The Italian government is due to officially submit its 2019 budget to the European Commission on Monday.
The tension between Rome and Brussels is mounting.
In a statement on Friday, Prime Minister Giuseppe Conte ruled out the possibility of a compromise over the 2.4% of GDP budget deficit target.
The Italian fiscal target is three times biggest than had previously agreed with the Paolo Gentiloni government.
Last Wednesday, Economy Minister Giovanni Tria quantified fiscal expansion to €37bn. This amounts to additional spending of €22bn and a reduction of the overall by €15bn.
Objections from Brussels have been met with a combative attitude.
In an interview with Le Monde on Friday, European Commission President Jean-Claude Juncker said that Italy is free to make policy choices over basic income and taxes but “must respect the rules to avoid endangering European solidarity.”
In response, deputy prime minister Matteo Salvini told the Italian news agency ANSA on Friday that Juncker should “shut up.”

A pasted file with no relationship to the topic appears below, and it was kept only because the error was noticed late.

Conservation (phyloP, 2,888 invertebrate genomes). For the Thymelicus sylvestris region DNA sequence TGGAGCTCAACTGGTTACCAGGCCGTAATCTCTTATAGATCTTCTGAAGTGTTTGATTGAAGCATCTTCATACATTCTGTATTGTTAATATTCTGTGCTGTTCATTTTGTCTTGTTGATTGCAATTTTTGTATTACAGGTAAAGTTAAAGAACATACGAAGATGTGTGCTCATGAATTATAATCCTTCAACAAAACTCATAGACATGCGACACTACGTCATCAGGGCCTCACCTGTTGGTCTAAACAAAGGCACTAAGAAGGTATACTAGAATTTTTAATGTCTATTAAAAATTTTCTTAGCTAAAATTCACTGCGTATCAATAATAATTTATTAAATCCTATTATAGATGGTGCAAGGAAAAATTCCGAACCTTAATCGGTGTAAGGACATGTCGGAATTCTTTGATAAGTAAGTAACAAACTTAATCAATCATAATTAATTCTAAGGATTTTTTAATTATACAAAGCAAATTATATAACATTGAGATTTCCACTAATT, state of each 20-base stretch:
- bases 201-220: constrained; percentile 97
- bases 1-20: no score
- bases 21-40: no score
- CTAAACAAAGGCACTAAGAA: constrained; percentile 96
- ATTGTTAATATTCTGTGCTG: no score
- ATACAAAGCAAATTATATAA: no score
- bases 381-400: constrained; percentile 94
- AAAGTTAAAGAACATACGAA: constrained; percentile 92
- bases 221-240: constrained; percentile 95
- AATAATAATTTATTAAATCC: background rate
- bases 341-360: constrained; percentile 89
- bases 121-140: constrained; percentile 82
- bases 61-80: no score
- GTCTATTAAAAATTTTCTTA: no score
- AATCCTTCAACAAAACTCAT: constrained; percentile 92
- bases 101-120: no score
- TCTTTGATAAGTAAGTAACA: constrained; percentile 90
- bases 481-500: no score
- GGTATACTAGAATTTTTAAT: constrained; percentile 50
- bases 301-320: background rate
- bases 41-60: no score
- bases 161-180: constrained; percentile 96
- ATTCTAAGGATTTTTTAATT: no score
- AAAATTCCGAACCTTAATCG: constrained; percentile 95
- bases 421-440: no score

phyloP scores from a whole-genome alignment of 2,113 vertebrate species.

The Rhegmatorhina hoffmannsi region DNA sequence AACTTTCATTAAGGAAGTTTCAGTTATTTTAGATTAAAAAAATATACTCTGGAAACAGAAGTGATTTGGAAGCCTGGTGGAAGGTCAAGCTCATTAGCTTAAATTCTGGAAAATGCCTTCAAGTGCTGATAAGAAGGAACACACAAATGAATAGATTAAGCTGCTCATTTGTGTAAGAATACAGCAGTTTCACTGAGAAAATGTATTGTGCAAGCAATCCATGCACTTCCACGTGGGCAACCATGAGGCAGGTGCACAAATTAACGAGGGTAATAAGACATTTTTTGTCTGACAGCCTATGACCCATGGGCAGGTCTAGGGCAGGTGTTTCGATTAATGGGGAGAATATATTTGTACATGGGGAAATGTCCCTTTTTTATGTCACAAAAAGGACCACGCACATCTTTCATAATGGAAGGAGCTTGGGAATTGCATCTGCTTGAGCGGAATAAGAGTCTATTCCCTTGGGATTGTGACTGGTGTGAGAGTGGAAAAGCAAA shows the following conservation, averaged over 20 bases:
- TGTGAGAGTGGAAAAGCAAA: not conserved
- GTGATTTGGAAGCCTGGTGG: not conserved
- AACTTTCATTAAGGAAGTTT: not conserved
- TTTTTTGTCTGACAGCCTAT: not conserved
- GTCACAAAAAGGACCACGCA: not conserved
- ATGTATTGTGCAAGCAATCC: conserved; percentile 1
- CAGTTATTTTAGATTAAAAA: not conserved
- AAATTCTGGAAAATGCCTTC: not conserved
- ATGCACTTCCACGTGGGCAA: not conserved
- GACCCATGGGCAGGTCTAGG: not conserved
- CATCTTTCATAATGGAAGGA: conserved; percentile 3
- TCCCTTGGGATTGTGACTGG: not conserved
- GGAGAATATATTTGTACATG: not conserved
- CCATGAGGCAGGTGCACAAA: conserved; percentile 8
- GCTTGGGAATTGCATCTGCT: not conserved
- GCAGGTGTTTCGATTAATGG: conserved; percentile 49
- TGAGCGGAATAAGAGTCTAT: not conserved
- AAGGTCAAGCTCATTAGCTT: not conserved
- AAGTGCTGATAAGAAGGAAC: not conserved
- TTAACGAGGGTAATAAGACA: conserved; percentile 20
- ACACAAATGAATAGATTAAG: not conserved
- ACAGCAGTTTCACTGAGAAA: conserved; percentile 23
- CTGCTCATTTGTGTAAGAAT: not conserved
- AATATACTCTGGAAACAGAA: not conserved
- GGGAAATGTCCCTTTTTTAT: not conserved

From the IMF conference in Bali, Indonesia, European Central Bank (ECB) Governor Mario Draghi said Friday that “highly indebted EU States” must stick to the rules of the Stability and Growth Pact.
“The transparent and consistent implementation of the EU’s fiscal and economic governance framework, over time and across countries, remains essential,” Draghi said.
Turning his attention explicitly to Italy, Draghi said on Saturday that officials must “calm down,” and consider that the country may have to pay greater borrowing yields. “These statements,” Draghi said, created real damage and the results is that “households and firms pay higher interest rates on loans.”
In response, Senator Alberto Bagnai of the Lega coalition partners accused Draghi of agitating markets. It is “Draghi that should calm down and stop mentioning the euro,” Bagnai said.